Navdav Lapid's Policeman is a film examining the sociopolitical issues of Israel, and while it at first seems to be pertaining to the growing gap between the rich and the poor, the film's true message about violence is subtlety in-twined throughout. It's a film which follows two narratives on a collision course with each other in a powerful conclusion. The first part centers around a man who works as a policeman for the anti-terrorism unit of the Jerusalem police force. His wife is about to give birth any day now, his buddy is fighting cancer and he is in the middle of an internal investigation where four civilians were killed yet he is as cool as a cucumber, a man who has been trained to be cold, calm and confident. The other half concerns a group of young revolutionists whom are young and naive, they shout to the rooftops of social injustice, yet they themselves grew up in the upper middle-class. They want a revolution and naively turn to guns as their source of power in a world in which they want to be heard. Policeman follows these two distinct groups of individuals, the young revolutionists and the anti-terrorism unit, effectively showing how while they may appear very different, they are almost exactly the same. We routinely see the rituals of machismo on display among the police officers, as they perform their daily tasks seemingly drawing this false sense of power from their status as soldiers. On the other hand, the the young revolutionists treat their weapons as a source of power to be heard. The key to understanding Policeman is in understanding that this is a director who is highly critical of his countries obsession with violence. Nearly every scene in the film, even mere greetings among friends, is brooding with violence and weaponry. These people view it as a sense of power and control and the ending of the film perfectly captures how this mentality is what is cause of violence, not the guns themselves. These characters view guns as their power, their protection, their resolve yet when they are presented with the death and the outcome of violence their world is shattered, as the policeman specifically sees the humanity which is so easily erased. I don't think the Policeman is top notch storytelling in the progression leading up to its climax but it certainly is a powerful message about the false sense of control and power which weapons such as guns can provide.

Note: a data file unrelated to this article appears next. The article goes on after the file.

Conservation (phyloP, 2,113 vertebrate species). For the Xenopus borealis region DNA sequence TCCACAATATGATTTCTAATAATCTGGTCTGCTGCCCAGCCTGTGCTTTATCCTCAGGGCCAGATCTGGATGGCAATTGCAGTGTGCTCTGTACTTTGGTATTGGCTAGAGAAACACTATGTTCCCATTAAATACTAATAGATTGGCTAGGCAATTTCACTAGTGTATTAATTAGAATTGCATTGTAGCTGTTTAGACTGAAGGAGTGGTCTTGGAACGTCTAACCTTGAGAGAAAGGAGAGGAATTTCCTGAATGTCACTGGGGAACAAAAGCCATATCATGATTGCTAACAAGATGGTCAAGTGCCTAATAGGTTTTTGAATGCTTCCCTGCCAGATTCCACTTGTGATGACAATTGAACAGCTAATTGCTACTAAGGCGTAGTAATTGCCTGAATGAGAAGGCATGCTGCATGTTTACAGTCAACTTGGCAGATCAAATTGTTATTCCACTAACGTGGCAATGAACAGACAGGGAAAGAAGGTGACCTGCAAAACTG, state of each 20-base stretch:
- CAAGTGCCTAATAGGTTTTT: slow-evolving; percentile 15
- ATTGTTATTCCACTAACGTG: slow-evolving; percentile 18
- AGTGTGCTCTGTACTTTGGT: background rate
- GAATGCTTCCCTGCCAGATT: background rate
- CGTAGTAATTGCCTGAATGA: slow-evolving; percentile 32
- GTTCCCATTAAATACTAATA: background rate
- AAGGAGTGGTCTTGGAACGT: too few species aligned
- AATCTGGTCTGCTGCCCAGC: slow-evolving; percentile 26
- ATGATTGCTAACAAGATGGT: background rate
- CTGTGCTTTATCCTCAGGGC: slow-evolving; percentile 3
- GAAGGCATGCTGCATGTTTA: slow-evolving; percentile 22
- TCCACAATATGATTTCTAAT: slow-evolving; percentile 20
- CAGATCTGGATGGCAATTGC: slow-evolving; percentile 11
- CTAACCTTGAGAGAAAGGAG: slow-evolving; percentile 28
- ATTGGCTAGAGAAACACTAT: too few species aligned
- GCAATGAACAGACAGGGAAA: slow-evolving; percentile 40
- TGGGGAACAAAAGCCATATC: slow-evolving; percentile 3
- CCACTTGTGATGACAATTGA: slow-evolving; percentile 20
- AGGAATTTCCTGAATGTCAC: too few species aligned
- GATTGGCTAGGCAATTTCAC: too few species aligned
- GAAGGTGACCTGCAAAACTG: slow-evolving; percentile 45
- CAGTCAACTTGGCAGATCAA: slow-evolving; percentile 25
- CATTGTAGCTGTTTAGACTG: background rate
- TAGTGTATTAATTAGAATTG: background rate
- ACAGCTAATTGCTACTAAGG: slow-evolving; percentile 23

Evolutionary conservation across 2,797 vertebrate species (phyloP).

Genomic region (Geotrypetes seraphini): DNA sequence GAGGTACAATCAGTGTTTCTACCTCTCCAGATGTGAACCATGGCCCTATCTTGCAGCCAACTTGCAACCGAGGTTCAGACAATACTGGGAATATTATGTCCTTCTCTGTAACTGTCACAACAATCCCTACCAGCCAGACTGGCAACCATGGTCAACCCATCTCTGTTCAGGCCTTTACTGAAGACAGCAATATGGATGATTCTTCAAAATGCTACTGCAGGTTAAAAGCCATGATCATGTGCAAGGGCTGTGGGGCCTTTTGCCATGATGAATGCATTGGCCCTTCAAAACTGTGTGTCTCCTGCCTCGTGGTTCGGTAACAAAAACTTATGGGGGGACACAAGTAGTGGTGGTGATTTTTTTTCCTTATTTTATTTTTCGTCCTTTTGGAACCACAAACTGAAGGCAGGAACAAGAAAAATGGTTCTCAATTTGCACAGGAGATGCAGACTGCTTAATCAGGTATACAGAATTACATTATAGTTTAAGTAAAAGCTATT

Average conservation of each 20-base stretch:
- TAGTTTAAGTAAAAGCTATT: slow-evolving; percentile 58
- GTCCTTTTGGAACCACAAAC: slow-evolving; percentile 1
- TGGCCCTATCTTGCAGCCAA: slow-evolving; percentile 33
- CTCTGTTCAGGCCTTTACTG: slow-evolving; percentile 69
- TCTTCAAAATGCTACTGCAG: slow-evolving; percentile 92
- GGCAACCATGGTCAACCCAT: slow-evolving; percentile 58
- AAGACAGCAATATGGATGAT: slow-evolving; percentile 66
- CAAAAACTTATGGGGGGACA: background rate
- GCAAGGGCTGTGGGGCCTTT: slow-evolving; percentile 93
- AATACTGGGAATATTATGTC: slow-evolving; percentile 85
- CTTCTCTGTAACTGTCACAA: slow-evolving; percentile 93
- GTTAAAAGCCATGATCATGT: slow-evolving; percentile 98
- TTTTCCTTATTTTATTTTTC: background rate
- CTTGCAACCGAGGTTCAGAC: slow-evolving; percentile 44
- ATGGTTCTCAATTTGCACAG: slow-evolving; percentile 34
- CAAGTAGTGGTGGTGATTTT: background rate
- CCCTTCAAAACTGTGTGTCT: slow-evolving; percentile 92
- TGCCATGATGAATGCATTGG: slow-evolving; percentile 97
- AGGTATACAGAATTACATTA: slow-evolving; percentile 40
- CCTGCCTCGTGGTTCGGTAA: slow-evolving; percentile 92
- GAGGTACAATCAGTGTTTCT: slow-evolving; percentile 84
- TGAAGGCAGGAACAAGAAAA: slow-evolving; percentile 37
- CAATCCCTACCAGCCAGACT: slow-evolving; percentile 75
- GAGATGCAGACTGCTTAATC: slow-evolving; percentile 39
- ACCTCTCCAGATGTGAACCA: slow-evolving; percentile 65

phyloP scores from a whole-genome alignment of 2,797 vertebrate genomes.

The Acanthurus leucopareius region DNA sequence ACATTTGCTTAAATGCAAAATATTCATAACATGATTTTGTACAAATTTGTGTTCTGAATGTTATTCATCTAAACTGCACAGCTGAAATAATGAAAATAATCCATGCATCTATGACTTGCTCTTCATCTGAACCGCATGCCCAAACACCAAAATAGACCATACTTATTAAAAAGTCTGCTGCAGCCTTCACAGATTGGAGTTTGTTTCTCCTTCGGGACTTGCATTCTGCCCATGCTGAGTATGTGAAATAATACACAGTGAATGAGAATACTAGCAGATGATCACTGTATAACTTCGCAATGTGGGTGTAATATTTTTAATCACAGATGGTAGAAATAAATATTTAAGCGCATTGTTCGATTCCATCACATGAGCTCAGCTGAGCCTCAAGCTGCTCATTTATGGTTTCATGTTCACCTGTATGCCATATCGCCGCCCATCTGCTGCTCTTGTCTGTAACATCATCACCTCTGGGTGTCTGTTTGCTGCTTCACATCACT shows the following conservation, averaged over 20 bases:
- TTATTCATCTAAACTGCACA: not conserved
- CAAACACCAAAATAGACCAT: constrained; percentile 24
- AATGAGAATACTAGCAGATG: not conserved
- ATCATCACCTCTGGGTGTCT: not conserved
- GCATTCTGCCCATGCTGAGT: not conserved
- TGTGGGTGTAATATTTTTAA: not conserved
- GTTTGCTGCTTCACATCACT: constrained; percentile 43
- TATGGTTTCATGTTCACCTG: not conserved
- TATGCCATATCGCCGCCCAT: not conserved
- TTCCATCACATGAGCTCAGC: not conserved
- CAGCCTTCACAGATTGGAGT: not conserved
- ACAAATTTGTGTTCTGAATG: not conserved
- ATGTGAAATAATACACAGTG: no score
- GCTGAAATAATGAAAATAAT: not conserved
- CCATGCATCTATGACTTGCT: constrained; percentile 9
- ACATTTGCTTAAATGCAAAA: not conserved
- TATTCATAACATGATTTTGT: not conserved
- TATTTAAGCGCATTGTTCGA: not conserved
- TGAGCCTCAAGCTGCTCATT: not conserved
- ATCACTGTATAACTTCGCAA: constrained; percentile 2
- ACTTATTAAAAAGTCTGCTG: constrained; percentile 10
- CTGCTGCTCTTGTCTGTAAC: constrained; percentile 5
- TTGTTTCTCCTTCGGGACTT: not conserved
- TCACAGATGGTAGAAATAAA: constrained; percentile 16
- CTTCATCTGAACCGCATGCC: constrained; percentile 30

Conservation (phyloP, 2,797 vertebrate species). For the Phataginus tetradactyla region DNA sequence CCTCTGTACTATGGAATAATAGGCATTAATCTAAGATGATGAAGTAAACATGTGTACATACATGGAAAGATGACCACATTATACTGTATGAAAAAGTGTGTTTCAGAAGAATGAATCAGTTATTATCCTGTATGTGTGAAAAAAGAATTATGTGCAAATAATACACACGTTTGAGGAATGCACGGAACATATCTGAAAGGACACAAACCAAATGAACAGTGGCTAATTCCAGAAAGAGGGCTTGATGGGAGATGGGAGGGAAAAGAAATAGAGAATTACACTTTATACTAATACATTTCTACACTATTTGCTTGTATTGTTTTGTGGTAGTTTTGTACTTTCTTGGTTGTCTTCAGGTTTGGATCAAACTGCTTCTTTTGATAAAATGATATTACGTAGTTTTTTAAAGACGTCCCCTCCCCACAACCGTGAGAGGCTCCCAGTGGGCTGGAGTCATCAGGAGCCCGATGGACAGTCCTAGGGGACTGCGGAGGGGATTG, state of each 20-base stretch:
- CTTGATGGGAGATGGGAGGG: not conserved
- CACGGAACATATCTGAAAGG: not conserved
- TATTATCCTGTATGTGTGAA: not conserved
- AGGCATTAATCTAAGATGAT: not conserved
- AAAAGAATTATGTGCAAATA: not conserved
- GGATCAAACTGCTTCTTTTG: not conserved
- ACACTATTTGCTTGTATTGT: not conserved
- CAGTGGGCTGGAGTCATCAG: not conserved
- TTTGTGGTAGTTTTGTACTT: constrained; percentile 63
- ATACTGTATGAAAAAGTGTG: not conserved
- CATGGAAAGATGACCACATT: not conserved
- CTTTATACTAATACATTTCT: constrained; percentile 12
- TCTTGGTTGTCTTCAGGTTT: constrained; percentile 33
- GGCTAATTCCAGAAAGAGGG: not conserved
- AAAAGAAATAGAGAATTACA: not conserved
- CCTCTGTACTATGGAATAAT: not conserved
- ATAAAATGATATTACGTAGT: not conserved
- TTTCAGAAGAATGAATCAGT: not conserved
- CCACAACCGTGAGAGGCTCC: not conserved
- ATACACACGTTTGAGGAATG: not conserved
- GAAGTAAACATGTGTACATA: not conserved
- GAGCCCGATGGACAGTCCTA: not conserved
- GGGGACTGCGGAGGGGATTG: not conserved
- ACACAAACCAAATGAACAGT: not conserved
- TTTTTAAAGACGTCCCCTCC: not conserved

Love of all things cinema brought me here.